The administrative groundwork of the newly-established FSAW evolved over the months that followed, but a national executive committee was formed at the inaugural conference in April 1954. Ida Mtwana was elected as national president (she was also the presiding ANCWL president), which indicated the key role the ANC (the senior partner of the Democratic Alliance) was destined to play in the new organisation. Ray Alexander became the national secretary and the vice presidents were Gladys Smith, Lilian Ngoyi, Bertha Mkize and Florence Matomela.
The women were unanimous in their opinion that the inaugural conference had been an unqualified success. On Hilda Watts’ suggestion men volunteers had been assigned the catering responsibilities for the conference. This was symbolic. As Ida Mtwana put it: “Gone are the days when the place of women was in the kitchen and looking after the children. Today they are marching side by side with men in the road to freedom” (Walker 1991:154).
Women’s Role in the Congress of the People and the Freedom Charter
By the time the FSAW had been established in 1954 the Defiance Campaign had fizzled out. This is not to say that it had failed, despite it shortcomings. But the government had weathered the defiance and was introducing yet more of its apartheid measures with persistent vigour. It became clear that the national liberation movement needed to adopt a new initiative. The Congress Alliance began to organise the Congress of the People; once again women were destined to play an important role. This despite the fact that many of the leading women activists in the ANCWL and FSAW including Ray Alexander, were banned and had to cut their ties with the organisation.
In August 1954 the Congress Alliance asked the FSAW to assist in organising the Congress of the People and the women agreed with enthusiasm. They were to help organise local bodies and recruit new grassroots support for the Alliance by holding house meetings and local conferences. This they did with great success in the opening months of 1955. In addition they took on the huge task of arranging accommodation for the more than 2 000 expected delegates. Their input gave the women an opportunity to lobby for the incorporation of some of their demands into the Freedom Charter adopted at the mass meeting.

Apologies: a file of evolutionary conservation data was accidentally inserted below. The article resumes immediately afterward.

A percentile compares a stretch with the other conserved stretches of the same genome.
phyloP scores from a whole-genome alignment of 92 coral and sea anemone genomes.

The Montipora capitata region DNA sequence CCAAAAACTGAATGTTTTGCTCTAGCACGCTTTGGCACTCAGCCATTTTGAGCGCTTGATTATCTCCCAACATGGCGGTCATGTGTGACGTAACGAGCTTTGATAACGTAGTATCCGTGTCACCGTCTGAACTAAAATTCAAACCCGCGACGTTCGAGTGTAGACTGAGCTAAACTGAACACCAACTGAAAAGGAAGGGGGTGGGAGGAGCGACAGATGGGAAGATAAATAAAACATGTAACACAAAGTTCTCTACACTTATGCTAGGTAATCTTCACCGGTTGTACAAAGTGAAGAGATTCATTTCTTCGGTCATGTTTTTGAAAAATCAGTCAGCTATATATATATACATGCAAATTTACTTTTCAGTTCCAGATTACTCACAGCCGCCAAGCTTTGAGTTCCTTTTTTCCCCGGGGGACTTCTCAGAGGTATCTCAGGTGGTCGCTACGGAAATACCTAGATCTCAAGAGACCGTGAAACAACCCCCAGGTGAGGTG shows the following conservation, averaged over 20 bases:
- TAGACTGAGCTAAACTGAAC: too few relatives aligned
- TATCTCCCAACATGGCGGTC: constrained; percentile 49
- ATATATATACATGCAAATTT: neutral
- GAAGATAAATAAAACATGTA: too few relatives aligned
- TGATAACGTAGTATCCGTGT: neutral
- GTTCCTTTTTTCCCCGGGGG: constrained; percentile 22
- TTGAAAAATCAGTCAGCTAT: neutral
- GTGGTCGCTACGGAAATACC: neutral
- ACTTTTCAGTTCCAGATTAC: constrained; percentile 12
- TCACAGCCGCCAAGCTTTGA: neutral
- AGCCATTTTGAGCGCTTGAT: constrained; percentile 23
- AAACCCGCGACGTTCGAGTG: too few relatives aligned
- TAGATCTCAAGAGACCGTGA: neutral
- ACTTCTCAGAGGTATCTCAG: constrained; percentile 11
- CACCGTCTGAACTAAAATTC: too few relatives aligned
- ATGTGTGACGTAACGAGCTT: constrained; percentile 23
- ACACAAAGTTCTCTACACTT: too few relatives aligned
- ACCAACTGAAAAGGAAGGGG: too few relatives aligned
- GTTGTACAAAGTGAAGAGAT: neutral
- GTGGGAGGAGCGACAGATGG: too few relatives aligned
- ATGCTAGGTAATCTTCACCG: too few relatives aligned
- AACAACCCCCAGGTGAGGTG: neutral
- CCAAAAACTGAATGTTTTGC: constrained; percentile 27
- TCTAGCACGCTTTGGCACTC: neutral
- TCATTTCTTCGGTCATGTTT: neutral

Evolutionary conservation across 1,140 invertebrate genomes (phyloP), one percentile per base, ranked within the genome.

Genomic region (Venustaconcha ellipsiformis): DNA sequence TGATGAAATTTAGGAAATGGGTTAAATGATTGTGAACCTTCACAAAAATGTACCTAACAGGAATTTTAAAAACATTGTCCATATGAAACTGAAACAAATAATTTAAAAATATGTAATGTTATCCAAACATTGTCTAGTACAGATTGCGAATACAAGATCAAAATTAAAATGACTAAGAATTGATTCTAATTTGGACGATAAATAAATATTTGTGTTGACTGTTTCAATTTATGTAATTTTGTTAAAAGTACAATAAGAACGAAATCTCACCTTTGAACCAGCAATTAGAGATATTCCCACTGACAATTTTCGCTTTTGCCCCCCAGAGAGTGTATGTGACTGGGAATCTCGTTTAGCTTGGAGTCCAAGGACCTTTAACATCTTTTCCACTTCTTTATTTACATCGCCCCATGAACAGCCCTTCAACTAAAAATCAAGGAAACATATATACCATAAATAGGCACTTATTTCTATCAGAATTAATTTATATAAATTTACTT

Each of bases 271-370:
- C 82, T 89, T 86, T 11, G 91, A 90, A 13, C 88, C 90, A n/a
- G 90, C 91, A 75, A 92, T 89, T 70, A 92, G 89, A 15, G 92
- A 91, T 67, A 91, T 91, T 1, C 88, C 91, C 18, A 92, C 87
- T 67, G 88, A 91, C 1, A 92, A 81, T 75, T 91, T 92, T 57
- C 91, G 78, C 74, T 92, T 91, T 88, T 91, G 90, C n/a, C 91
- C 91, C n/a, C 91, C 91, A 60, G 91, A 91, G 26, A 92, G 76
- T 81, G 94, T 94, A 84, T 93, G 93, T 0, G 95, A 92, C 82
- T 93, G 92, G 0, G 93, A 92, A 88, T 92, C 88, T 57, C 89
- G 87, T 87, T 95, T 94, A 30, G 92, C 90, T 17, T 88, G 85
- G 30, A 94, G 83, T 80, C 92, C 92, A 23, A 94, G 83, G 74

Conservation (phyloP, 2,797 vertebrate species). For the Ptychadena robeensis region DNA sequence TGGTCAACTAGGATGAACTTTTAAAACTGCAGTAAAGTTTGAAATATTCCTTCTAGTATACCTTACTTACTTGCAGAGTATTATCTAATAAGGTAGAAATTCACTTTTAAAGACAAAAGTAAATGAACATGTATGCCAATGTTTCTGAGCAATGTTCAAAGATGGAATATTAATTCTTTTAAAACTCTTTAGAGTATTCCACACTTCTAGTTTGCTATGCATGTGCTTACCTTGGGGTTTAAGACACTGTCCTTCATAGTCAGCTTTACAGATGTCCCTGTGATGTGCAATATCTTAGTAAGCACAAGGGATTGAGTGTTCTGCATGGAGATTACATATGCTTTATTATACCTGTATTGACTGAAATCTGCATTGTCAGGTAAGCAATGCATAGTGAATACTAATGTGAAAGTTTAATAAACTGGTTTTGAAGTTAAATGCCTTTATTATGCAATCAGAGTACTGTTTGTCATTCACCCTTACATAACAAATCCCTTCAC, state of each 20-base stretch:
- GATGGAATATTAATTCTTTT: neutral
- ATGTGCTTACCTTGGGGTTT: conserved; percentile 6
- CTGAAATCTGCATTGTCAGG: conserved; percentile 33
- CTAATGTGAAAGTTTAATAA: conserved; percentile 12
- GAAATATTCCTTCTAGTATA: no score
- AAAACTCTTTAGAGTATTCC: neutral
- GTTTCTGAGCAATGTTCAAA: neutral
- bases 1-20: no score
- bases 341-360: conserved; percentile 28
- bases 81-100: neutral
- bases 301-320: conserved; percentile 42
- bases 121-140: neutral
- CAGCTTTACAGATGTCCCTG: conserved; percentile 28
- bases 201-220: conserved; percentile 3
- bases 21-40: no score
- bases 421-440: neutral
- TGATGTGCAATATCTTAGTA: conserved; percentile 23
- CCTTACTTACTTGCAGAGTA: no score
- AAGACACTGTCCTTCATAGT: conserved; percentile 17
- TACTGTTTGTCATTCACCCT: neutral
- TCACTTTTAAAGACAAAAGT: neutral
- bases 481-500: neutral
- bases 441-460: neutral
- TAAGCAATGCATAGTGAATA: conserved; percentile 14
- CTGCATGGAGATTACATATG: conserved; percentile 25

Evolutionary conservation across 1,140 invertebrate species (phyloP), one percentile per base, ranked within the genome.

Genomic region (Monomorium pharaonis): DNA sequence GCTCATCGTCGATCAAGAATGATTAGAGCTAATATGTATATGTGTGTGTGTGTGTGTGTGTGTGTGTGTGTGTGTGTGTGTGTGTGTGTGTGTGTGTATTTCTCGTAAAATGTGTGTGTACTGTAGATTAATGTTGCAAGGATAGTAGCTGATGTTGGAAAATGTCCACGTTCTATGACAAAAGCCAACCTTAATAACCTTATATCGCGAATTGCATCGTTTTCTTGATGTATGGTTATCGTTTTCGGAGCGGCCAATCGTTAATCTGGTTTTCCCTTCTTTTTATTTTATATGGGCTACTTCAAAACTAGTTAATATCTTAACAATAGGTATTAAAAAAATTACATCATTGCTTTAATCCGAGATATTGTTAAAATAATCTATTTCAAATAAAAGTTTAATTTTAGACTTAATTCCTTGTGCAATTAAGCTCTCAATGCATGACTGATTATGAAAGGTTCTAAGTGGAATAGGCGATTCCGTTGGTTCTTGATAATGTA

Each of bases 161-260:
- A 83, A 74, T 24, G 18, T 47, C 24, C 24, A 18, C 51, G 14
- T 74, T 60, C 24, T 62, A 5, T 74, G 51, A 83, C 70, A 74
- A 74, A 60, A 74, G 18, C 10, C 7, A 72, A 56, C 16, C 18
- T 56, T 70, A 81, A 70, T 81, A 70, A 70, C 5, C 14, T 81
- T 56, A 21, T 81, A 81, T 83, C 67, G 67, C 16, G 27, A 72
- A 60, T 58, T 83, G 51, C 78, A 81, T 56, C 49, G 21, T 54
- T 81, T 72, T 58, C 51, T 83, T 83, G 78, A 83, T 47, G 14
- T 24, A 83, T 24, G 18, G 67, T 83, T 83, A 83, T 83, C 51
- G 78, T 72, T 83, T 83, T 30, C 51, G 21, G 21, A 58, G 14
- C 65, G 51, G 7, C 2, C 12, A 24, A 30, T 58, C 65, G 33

Walker (1991:183) shows that although the FSAW was closely involved in the planning of the Congress of the People, women only played a limited role in the actual meeting. On 25-26 June 1955 nearly 3 000 delegates gathered at Kliptown. There were 721 women delegates in the official tally of 2 848 – in other words only about a quarter of the delegates at the Congress of the People were women. There were a few women, including Sonia Bunting, who spoke from the floor, but Helen Joseph, who was the FSAW’s Transvaal secretary, was the only female platform speaker. The clause that she proposed on behalf of women, that of the need for “houses, security and comfort”, including free medical treatment for mothers and young children, was in fact subsequently included in the Freedom Charter. Frances Baard, a prominent trade unionist and member of the executive committee of the FSAW, was involved in the compilation of the Freedom Charter.
In September 1955 the protest against the imposition of passes for women became the primary concern for the ANCWL and the FSAW but for black women across the board. This anti-pass campaign peaked with a massive demonstration of “women’s power” in August 1956. After the Pretoria march the campaign continued until the end of the 1950s, with in Zeerust in 1957, Johannesburg in 1958 and Natal in 1959. In 1960, as will be seen, FSAW’s plans were abruptly halted in the wake of the Sharpeville unrest when the government banned the ANC. FSAW had been dealt a severe blow.
In December 1956 several female activists were involved in another high profile incident. In a determined effort to try to curtail the national liberation movement, the government rounded up and arrested 156 leaders of the Congress Alliance. Among those detained were leading women such as Lilian Ngoyi, Helen Joseph, Annie Silinga and Francis Baard. They were accused of plotting to overthrow the government, and were tried in the infamous Treason Trial that lasted for four and a half years. During this protracted period women of the FSAW and ANCWL helped to organise support for the treason trialists and their families.
Source: South African History Online